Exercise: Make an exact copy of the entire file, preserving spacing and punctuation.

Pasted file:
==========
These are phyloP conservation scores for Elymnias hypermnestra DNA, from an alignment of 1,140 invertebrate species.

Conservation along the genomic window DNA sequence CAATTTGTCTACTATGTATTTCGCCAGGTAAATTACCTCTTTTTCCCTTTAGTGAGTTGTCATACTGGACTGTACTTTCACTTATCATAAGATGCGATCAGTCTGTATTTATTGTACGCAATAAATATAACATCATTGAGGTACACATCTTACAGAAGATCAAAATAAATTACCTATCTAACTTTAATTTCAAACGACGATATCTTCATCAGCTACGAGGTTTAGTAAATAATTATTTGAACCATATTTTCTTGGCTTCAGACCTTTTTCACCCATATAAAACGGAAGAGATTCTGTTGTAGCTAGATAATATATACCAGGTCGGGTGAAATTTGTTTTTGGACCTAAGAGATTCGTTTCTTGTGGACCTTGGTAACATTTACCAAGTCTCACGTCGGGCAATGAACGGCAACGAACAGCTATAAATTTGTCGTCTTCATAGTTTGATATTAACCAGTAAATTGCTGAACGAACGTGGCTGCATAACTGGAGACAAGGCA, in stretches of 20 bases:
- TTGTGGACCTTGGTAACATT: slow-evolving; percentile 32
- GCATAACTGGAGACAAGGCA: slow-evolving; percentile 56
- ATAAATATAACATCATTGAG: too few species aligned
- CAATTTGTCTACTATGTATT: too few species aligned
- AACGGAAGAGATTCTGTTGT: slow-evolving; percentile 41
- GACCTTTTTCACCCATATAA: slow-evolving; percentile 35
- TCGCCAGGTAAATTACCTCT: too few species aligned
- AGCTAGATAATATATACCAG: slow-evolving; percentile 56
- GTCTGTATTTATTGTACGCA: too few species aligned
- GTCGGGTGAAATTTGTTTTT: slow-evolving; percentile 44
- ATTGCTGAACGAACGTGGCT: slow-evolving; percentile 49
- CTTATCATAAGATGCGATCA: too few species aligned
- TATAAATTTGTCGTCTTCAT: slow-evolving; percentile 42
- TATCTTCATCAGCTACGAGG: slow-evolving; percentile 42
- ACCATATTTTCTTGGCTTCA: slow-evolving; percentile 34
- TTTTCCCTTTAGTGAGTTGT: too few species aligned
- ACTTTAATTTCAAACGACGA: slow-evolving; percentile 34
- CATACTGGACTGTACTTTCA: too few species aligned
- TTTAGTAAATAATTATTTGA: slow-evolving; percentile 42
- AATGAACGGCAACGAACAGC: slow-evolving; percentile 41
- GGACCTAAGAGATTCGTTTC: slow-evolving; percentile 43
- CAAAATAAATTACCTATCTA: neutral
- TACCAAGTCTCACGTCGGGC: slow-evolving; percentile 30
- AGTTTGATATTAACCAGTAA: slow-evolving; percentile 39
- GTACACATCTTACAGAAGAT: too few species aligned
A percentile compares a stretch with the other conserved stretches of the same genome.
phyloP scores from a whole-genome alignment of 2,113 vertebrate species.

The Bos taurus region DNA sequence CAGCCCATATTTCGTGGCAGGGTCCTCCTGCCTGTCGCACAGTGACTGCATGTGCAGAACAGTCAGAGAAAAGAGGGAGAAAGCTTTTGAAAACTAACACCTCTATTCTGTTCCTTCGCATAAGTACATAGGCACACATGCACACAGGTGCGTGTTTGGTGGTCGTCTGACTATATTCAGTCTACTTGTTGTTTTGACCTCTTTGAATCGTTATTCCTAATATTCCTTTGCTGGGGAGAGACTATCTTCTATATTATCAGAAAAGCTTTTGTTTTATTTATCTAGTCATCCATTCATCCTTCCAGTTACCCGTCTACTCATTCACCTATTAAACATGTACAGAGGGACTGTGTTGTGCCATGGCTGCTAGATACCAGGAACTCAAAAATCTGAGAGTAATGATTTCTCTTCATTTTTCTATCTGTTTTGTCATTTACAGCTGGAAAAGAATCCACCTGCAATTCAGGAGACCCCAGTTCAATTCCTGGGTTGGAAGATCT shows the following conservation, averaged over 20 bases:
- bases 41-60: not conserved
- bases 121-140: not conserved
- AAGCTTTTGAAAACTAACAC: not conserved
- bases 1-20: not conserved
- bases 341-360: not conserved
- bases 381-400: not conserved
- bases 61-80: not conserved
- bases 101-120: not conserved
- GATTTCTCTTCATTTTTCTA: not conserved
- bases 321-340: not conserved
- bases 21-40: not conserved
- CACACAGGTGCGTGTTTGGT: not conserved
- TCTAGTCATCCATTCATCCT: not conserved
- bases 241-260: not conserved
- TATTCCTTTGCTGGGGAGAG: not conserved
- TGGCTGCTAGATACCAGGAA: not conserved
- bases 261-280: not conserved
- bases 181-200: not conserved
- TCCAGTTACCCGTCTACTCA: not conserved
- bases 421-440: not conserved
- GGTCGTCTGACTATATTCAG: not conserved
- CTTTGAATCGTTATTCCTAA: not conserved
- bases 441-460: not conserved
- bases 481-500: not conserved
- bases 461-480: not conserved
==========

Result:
These are phyloP conservation scores for Elymnias hypermnestra DNA, from an alignment of 1,140 invertebrate species.

Conservation along the genomic window DNA sequence CAATTTGTCTACTATGTATTTCGCCAGGTAAATTACCTCTTTTTCCCTTTAGTGAGTTGTCATACTGGACTGTACTTTCACTTATCATAAGATGCGATCAGTCTGTATTTATTGTACGCAATAAATATAACATCATTGAGGTACACATCTTACAGAAGATCAAAATAAATTACCTATCTAACTTTAATTTCAAACGACGATATCTTCATCAGCTACGAGGTTTAGTAAATAATTATTTGAACCATATTTTCTTGGCTTCAGACCTTTTTCACCCATATAAAACGGAAGAGATTCTGTTGTAGCTAGATAATATATACCAGGTCGGGTGAAATTTGTTTTTGGACCTAAGAGATTCGTTTCTTGTGGACCTTGGTAACATTTACCAAGTCTCACGTCGGGCAATGAACGGCAACGAACAGCTATAAATTTGTCGTCTTCATAGTTTGATATTAACCAGTAAATTGCTGAACGAACGTGGCTGCATAACTGGAGACAAGGCA, in stretches of 20 bases:
- TTGTGGACCTTGGTAACATT: slow-evolving; percentile 32
- GCATAACTGGAGACAAGGCA: slow-evolving; percentile 56
- ATAAATATAACATCATTGAG: too few species aligned
- CAATTTGTCTACTATGTATT: too few species aligned
- AACGGAAGAGATTCTGTTGT: slow-evolving; percentile 41
- GACCTTTTTCACCCATATAA: slow-evolving; percentile 35
- TCGCCAGGTAAATTACCTCT: too few species aligned
- AGCTAGATAATATATACCAG: slow-evolving; percentile 56
- GTCTGTATTTATTGTACGCA: too few species aligned
- GTCGGGTGAAATTTGTTTTT: slow-evolving; percentile 44
- ATTGCTGAACGAACGTGGCT: slow-evolving; percentile 49
- CTTATCATAAGATGCGATCA: too few species aligned
- TATAAATTTGTCGTCTTCAT: slow-evolving; percentile 42
- TATCTTCATCAGCTACGAGG: slow-evolving; percentile 42
- ACCATATTTTCTTGGCTTCA: slow-evolving; percentile 34
- TTTTCCCTTTAGTGAGTTGT: too few species aligned
- ACTTTAATTTCAAACGACGA: slow-evolving; percentile 34
- CATACTGGACTGTACTTTCA: too few species aligned
- TTTAGTAAATAATTATTTGA: slow-evolving; percentile 42
- AATGAACGGCAACGAACAGC: slow-evolving; percentile 41
- GGACCTAAGAGATTCGTTTC: slow-evolving; percentile 43
- CAAAATAAATTACCTATCTA: neutral
- TACCAAGTCTCACGTCGGGC: slow-evolving; percentile 30
- AGTTTGATATTAACCAGTAA: slow-evolving; percentile 39
- GTACACATCTTACAGAAGAT: too few species aligned
A percentile compares a stretch with the other conserved stretches of the same genome.
phyloP scores from a whole-genome alignment of 2,113 vertebrate species.

The Bos taurus region DNA sequence CAGCCCATATTTCGTGGCAGGGTCCTCCTGCCTGTCGCACAGTGACTGCATGTGCAGAACAGTCAGAGAAAAGAGGGAGAAAGCTTTTGAAAACTAACACCTCTATTCTGTTCCTTCGCATAAGTACATAGGCACACATGCACACAGGTGCGTGTTTGGTGGTCGTCTGACTATATTCAGTCTACTTGTTGTTTTGACCTCTTTGAATCGTTATTCCTAATATTCCTTTGCTGGGGAGAGACTATCTTCTATATTATCAGAAAAGCTTTTGTTTTATTTATCTAGTCATCCATTCATCCTTCCAGTTACCCGTCTACTCATTCACCTATTAAACATGTACAGAGGGACTGTGTTGTGCCATGGCTGCTAGATACCAGGAACTCAAAAATCTGAGAGTAATGATTTCTCTTCATTTTTCTATCTGTTTTGTCATTTACAGCTGGAAAAGAATCCACCTGCAATTCAGGAGACCCCAGTTCAATTCCTGGGTTGGAAGATCT shows the following conservation, averaged over 20 bases:
- bases 41-60: not conserved
- bases 121-140: not conserved
- AAGCTTTTGAAAACTAACAC: not conserved
- bases 1-20: not conserved
- bases 341-360: not conserved
- bases 381-400: not conserved
- bases 61-80: not conserved
- bases 101-120: not conserved
- GATTTCTCTTCATTTTTCTA: not conserved
- bases 321-340: not conserved
- bases 21-40: not conserved
- CACACAGGTGCGTGTTTGGT: not conserved
- TCTAGTCATCCATTCATCCT: not conserved
- bases 241-260: not conserved
- TATTCCTTTGCTGGGGAGAG: not conserved
- TGGCTGCTAGATACCAGGAA: not conserved
- bases 261-280: not conserved
- bases 181-200: not conserved
- TCCAGTTACCCGTCTACTCA: not conserved
- bases 421-440: not conserved
- GGTCGTCTGACTATATTCAG: not conserved
- CTTTGAATCGTTATTCCTAA: not conserved
- bases 441-460: not conserved
- bases 481-500: not conserved
- bases 461-480: not conserved